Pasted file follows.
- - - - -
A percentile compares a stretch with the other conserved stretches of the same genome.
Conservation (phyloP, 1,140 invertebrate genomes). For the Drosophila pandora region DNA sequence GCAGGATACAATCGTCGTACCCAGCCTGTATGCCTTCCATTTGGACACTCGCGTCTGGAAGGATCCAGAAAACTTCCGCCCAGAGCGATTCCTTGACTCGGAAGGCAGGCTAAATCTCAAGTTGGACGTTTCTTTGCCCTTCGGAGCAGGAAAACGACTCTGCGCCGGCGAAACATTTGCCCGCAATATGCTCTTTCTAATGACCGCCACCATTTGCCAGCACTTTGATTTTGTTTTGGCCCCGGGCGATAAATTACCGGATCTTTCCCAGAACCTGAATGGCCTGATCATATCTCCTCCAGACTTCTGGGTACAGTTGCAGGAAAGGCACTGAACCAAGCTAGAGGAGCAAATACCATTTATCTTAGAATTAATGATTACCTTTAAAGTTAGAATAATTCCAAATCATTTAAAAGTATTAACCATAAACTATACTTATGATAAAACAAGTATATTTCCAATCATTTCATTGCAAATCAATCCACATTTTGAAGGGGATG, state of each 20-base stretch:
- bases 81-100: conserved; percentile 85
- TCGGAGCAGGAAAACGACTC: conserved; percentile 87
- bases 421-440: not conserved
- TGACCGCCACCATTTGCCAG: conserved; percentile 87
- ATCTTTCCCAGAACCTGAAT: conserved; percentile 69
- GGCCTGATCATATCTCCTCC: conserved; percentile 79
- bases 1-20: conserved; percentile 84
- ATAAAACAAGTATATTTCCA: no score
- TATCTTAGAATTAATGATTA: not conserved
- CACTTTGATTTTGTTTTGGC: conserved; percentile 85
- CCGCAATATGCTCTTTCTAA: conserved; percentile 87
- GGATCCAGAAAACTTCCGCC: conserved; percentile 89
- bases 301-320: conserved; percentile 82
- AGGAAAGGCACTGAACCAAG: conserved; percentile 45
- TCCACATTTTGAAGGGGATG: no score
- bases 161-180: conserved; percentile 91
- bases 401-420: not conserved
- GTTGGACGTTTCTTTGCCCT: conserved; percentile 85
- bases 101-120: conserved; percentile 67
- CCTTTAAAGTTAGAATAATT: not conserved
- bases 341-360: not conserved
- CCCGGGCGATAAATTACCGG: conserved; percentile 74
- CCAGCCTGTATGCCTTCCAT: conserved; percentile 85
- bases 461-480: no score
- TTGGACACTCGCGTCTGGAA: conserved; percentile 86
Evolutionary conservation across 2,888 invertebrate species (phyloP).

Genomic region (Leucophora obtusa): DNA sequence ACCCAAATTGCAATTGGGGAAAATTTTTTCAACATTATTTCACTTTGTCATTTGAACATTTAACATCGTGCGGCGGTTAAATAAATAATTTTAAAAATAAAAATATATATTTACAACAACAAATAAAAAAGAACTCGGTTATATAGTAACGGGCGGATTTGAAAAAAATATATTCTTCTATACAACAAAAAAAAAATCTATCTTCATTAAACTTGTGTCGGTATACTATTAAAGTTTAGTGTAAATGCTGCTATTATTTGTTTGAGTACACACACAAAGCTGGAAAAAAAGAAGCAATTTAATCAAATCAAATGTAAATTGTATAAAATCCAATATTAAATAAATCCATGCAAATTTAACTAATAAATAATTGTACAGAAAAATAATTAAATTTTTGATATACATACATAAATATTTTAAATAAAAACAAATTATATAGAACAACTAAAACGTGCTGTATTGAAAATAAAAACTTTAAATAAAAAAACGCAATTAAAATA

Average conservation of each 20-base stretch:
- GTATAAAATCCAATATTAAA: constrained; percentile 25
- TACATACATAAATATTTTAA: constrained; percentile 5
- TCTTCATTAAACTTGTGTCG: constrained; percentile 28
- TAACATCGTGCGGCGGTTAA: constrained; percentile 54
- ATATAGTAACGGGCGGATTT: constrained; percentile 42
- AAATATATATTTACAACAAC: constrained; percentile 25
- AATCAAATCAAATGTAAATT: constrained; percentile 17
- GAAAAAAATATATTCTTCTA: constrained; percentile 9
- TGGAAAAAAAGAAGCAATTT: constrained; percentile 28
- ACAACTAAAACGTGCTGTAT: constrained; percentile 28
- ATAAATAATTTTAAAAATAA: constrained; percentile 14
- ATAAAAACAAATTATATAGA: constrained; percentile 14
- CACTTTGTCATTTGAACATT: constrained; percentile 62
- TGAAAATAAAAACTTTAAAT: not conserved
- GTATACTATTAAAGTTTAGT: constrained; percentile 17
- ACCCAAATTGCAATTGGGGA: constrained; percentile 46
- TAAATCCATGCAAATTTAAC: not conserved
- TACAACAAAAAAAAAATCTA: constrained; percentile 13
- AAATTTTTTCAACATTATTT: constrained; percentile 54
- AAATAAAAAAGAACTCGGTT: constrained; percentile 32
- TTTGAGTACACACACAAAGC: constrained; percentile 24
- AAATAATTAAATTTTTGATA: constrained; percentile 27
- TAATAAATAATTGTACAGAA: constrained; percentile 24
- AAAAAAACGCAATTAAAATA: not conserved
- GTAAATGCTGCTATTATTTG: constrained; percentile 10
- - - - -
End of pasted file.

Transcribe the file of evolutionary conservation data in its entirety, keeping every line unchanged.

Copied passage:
A percentile compares a stretch with the other conserved stretches of the same genome.
Conservation (phyloP, 1,140 invertebrate genomes). For the Drosophila pandora region DNA sequence GCAGGATACAATCGTCGTACCCAGCCTGTATGCCTTCCATTTGGACACTCGCGTCTGGAAGGATCCAGAAAACTTCCGCCCAGAGCGATTCCTTGACTCGGAAGGCAGGCTAAATCTCAAGTTGGACGTTTCTTTGCCCTTCGGAGCAGGAAAACGACTCTGCGCCGGCGAAACATTTGCCCGCAATATGCTCTTTCTAATGACCGCCACCATTTGCCAGCACTTTGATTTTGTTTTGGCCCCGGGCGATAAATTACCGGATCTTTCCCAGAACCTGAATGGCCTGATCATATCTCCTCCAGACTTCTGGGTACAGTTGCAGGAAAGGCACTGAACCAAGCTAGAGGAGCAAATACCATTTATCTTAGAATTAATGATTACCTTTAAAGTTAGAATAATTCCAAATCATTTAAAAGTATTAACCATAAACTATACTTATGATAAAACAAGTATATTTCCAATCATTTCATTGCAAATCAATCCACATTTTGAAGGGGATG, state of each 20-base stretch:
- bases 81-100: conserved; percentile 85
- TCGGAGCAGGAAAACGACTC: conserved; percentile 87
- bases 421-440: not conserved
- TGACCGCCACCATTTGCCAG: conserved; percentile 87
- ATCTTTCCCAGAACCTGAAT: conserved; percentile 69
- GGCCTGATCATATCTCCTCC: conserved; percentile 79
- bases 1-20: conserved; percentile 84
- ATAAAACAAGTATATTTCCA: no score
- TATCTTAGAATTAATGATTA: not conserved
- CACTTTGATTTTGTTTTGGC: conserved; percentile 85
- CCGCAATATGCTCTTTCTAA: conserved; percentile 87
- GGATCCAGAAAACTTCCGCC: conserved; percentile 89
- bases 301-320: conserved; percentile 82
- AGGAAAGGCACTGAACCAAG: conserved; percentile 45
- TCCACATTTTGAAGGGGATG: no score
- bases 161-180: conserved; percentile 91
- bases 401-420: not conserved
- GTTGGACGTTTCTTTGCCCT: conserved; percentile 85
- bases 101-120: conserved; percentile 67
- CCTTTAAAGTTAGAATAATT: not conserved
- bases 341-360: not conserved
- CCCGGGCGATAAATTACCGG: conserved; percentile 74
- CCAGCCTGTATGCCTTCCAT: conserved; percentile 85
- bases 461-480: no score
- TTGGACACTCGCGTCTGGAA: conserved; percentile 86
Evolutionary conservation across 2,888 invertebrate species (phyloP).

Genomic region (Leucophora obtusa): DNA sequence ACCCAAATTGCAATTGGGGAAAATTTTTTCAACATTATTTCACTTTGTCATTTGAACATTTAACATCGTGCGGCGGTTAAATAAATAATTTTAAAAATAAAAATATATATTTACAACAACAAATAAAAAAGAACTCGGTTATATAGTAACGGGCGGATTTGAAAAAAATATATTCTTCTATACAACAAAAAAAAAATCTATCTTCATTAAACTTGTGTCGGTATACTATTAAAGTTTAGTGTAAATGCTGCTATTATTTGTTTGAGTACACACACAAAGCTGGAAAAAAAGAAGCAATTTAATCAAATCAAATGTAAATTGTATAAAATCCAATATTAAATAAATCCATGCAAATTTAACTAATAAATAATTGTACAGAAAAATAATTAAATTTTTGATATACATACATAAATATTTTAAATAAAAACAAATTATATAGAACAACTAAAACGTGCTGTATTGAAAATAAAAACTTTAAATAAAAAAACGCAATTAAAATA

Average conservation of each 20-base stretch:
- GTATAAAATCCAATATTAAA: constrained; percentile 25
- TACATACATAAATATTTTAA: constrained; percentile 5
- TCTTCATTAAACTTGTGTCG: constrained; percentile 28
- TAACATCGTGCGGCGGTTAA: constrained; percentile 54
- ATATAGTAACGGGCGGATTT: constrained; percentile 42
- AAATATATATTTACAACAAC: constrained; percentile 25
- AATCAAATCAAATGTAAATT: constrained; percentile 17
- GAAAAAAATATATTCTTCTA: constrained; percentile 9
- TGGAAAAAAAGAAGCAATTT: constrained; percentile 28
- ACAACTAAAACGTGCTGTAT: constrained; percentile 28
- ATAAATAATTTTAAAAATAA: constrained; percentile 14
- ATAAAAACAAATTATATAGA: constrained; percentile 14
- CACTTTGTCATTTGAACATT: constrained; percentile 62
- TGAAAATAAAAACTTTAAAT: not conserved
- GTATACTATTAAAGTTTAGT: constrained; percentile 17
- ACCCAAATTGCAATTGGGGA: constrained; percentile 46
- TAAATCCATGCAAATTTAAC: not conserved
- TACAACAAAAAAAAAATCTA: constrained; percentile 13
- AAATTTTTTCAACATTATTT: constrained; percentile 54
- AAATAAAAAAGAACTCGGTT: constrained; percentile 32
- TTTGAGTACACACACAAAGC: constrained; percentile 24
- AAATAATTAAATTTTTGATA: constrained; percentile 27
- TAATAAATAATTGTACAGAA: constrained; percentile 24
- AAAAAAACGCAATTAAAATA: not conserved
- GTAAATGCTGCTATTATTTG: constrained; percentile 10